Senator Gallagher also called on this chamber to consider the need for the Turnbull government to fix the budget. The hypocrisy of those opposite on this issue is appalling. While in government, the Australian Labor Party were more than happy to rob future generations of Australians by running up enormous debt with unsustainable levels of expenditure. Now, in opposition, they block sensible measures to return the budget to surplus. Where the incoming Labor Party government under Rudd inherited a budget surplus from their predecessor, this government inherited baked-in spending and a structural deficit. It is patently ludicrous for any member of the Labor Party to attempt to use a matter of public importance to lecture the coalition on budget repair.

The Turnbull coalition government is acting to curb the insidious growth of federal government expenditure by passing the omnibus savings bills and providing substantial budget savings in the areas of education, social security and many more. While we can agree that more can be done and more must be done to finally return the budget to surplus and pay down the debt we inherited from the previous Labor government, we on the government side are doing everything within our power to do so while those opposite politically obfuscate to block measures that would have saved billions of dollars to the budget bottom line. How rich it is that Senator Gallagher and her colleagues would lecture those of us on this side of the chamber on the need to pay down debt. It is simply extraordinary.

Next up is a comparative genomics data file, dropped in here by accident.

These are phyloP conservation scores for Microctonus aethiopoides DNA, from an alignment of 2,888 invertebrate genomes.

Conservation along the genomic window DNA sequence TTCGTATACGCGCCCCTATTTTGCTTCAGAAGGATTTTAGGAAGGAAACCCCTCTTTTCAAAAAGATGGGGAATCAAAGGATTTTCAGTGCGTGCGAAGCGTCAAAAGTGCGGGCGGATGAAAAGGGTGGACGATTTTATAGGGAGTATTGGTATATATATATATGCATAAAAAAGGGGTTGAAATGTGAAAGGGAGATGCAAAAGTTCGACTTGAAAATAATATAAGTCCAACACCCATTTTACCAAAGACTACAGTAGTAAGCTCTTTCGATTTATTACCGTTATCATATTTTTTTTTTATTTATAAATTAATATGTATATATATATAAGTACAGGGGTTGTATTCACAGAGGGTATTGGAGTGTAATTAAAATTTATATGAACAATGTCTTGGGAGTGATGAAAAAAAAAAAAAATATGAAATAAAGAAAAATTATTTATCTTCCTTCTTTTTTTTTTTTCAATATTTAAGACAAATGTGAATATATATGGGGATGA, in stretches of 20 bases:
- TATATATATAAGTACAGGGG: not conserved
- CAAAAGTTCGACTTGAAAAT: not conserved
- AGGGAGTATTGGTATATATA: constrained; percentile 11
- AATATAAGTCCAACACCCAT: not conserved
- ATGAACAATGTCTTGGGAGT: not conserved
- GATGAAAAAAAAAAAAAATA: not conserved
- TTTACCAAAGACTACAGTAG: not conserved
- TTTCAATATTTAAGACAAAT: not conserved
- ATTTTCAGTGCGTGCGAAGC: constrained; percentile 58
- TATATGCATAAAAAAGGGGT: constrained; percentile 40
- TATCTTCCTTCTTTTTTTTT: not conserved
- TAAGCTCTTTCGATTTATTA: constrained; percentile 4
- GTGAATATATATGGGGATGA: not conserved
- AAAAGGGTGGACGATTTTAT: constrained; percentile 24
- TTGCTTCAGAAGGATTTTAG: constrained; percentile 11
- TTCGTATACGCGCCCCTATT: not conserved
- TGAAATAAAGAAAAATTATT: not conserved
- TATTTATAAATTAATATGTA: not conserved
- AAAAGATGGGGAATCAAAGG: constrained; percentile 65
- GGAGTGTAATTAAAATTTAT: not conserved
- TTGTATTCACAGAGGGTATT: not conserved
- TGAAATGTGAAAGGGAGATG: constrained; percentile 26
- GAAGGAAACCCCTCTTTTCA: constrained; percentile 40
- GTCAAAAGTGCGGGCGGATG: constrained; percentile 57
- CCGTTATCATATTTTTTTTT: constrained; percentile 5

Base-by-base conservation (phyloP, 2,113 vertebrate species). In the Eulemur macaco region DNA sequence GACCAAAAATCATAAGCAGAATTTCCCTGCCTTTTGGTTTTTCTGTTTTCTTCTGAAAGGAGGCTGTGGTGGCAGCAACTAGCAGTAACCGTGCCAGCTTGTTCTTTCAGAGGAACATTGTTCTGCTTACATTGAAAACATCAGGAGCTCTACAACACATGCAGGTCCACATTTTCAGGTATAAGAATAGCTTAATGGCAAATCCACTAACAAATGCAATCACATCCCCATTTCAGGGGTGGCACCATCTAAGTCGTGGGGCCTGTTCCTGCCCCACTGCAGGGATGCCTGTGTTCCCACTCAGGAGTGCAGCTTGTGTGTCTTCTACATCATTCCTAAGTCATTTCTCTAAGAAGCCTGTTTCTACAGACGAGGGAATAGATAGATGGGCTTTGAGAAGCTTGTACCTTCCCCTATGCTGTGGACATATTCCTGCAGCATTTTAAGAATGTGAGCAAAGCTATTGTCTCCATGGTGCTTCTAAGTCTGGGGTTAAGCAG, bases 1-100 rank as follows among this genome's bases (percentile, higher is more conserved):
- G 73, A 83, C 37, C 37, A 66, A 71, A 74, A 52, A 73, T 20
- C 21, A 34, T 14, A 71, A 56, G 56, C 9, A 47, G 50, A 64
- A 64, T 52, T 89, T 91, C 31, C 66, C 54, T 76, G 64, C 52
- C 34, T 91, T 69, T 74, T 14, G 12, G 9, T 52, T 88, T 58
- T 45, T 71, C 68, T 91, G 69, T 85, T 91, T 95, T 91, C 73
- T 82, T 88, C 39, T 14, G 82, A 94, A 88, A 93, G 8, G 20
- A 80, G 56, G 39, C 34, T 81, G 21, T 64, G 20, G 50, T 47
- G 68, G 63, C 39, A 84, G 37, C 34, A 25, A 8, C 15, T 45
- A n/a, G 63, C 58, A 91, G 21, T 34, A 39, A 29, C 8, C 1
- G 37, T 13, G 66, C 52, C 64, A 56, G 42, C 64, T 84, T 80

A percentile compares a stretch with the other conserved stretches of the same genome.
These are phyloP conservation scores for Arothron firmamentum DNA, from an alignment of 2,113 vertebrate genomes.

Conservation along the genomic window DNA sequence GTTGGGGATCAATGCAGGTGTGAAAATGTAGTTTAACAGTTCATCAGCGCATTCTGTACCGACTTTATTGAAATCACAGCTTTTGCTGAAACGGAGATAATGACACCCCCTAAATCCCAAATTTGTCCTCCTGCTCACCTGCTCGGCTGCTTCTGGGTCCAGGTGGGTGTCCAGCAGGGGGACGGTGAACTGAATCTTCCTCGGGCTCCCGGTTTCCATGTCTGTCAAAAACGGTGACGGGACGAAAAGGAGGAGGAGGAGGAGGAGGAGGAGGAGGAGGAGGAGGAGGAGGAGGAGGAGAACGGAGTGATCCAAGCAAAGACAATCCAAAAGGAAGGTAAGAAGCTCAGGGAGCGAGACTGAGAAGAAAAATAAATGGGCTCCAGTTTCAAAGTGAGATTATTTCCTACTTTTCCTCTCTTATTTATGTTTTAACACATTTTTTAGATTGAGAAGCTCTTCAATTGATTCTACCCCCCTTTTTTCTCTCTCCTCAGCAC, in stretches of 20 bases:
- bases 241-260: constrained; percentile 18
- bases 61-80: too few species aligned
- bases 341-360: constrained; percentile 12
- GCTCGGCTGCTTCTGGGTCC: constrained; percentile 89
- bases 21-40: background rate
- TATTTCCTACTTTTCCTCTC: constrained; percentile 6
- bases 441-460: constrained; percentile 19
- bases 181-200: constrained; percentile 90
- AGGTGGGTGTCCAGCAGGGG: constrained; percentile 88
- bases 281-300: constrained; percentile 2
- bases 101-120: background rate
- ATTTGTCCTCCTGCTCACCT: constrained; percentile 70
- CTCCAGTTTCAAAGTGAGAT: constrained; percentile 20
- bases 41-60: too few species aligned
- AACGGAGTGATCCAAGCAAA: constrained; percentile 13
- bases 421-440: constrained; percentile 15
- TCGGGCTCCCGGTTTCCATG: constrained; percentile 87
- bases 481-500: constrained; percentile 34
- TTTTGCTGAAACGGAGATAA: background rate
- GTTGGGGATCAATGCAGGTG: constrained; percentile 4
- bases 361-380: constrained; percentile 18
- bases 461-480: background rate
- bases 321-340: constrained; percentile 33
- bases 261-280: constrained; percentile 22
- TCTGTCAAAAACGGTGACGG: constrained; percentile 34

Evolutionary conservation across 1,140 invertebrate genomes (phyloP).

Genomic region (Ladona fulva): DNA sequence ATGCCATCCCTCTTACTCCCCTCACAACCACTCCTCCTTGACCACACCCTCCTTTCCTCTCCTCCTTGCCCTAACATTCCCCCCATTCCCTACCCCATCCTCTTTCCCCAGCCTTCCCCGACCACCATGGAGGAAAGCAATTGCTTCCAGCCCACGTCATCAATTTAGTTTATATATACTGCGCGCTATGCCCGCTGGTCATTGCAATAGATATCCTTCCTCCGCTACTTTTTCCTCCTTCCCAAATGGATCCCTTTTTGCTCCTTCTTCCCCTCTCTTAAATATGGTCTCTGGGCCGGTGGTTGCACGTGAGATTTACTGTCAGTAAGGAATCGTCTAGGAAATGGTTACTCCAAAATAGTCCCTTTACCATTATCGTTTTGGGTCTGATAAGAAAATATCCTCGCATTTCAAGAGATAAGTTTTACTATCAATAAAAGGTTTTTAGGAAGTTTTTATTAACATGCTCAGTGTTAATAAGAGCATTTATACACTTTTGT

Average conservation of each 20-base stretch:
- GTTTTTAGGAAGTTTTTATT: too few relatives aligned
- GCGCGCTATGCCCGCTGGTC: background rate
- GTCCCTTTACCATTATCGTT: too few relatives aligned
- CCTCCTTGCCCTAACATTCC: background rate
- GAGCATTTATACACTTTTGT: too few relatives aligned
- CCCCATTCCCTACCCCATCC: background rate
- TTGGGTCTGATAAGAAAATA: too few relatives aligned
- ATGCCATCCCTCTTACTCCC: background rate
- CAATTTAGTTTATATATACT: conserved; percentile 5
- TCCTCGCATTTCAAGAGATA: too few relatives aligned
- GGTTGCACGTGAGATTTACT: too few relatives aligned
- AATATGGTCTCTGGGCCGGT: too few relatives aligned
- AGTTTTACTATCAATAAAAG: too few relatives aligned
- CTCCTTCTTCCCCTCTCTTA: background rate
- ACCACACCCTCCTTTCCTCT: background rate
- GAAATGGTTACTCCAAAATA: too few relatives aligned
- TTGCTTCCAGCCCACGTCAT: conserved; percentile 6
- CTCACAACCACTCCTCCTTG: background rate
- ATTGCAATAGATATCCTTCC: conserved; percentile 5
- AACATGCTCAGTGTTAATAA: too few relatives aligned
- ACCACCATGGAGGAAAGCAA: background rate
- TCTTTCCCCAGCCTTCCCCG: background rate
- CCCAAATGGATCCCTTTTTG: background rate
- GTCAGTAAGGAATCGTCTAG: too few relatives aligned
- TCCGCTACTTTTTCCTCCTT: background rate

Finally, Senator Gallagher has called on the government to address housing affordability. I'm not entirely sure where those opposite have been, because it gives me great pleasure to inform the chamber that much is being done by this government right now to address housing affordability. This is a government that recognises that housing affordability is a vital issue for many millions of Australians, and we are seeking to address it where we can, how we can and when we can. Very recently, crown land in the great city of Maribyrnong, Mr Bill Shorten's own seat, was released, which will enable the construction of thousands of new homes. Indeed, in the other place, in this very sitting period, we will see the introduction of two measures spoken about in the budget that will combat housing unaffordability. The government will pass the first home buyers super scheme, announced by the Treasurer on budget night, which will allow individuals to make voluntary contributions of up to $15,000 per year and $30,000 in total to their superannuation account to purchase a first home. These concessional contributions are taxed at only 15 per cent and can be withdrawn along with attributed earnings to make a deposit on a home. For most people this will boost the savings they can put towards a deposit by at least 30 per cent compared to savings in a regular savings account. Additionally, the government will pass a measure which will allow people aged 65 and over to make an exempt non-concessional superannuation contribution of up to $300,000 after selling their main residence of the last 10 years. This increased flexibility to contribute proceeds to superannuation will reduce barriers of older Australians to downsize homes that no longer meet their demands and, importantly, help free up housing stock for younger, growing families. This is a government that wants to do all it can to fairly—and I use that word without empty rhetoric—assist younger Australians to get into the houses they need.

It should be painfully apparent to those watching that the Turnbull government is providing the economic leadership in the fields of tax reform, budget repair and housing. (Time expired)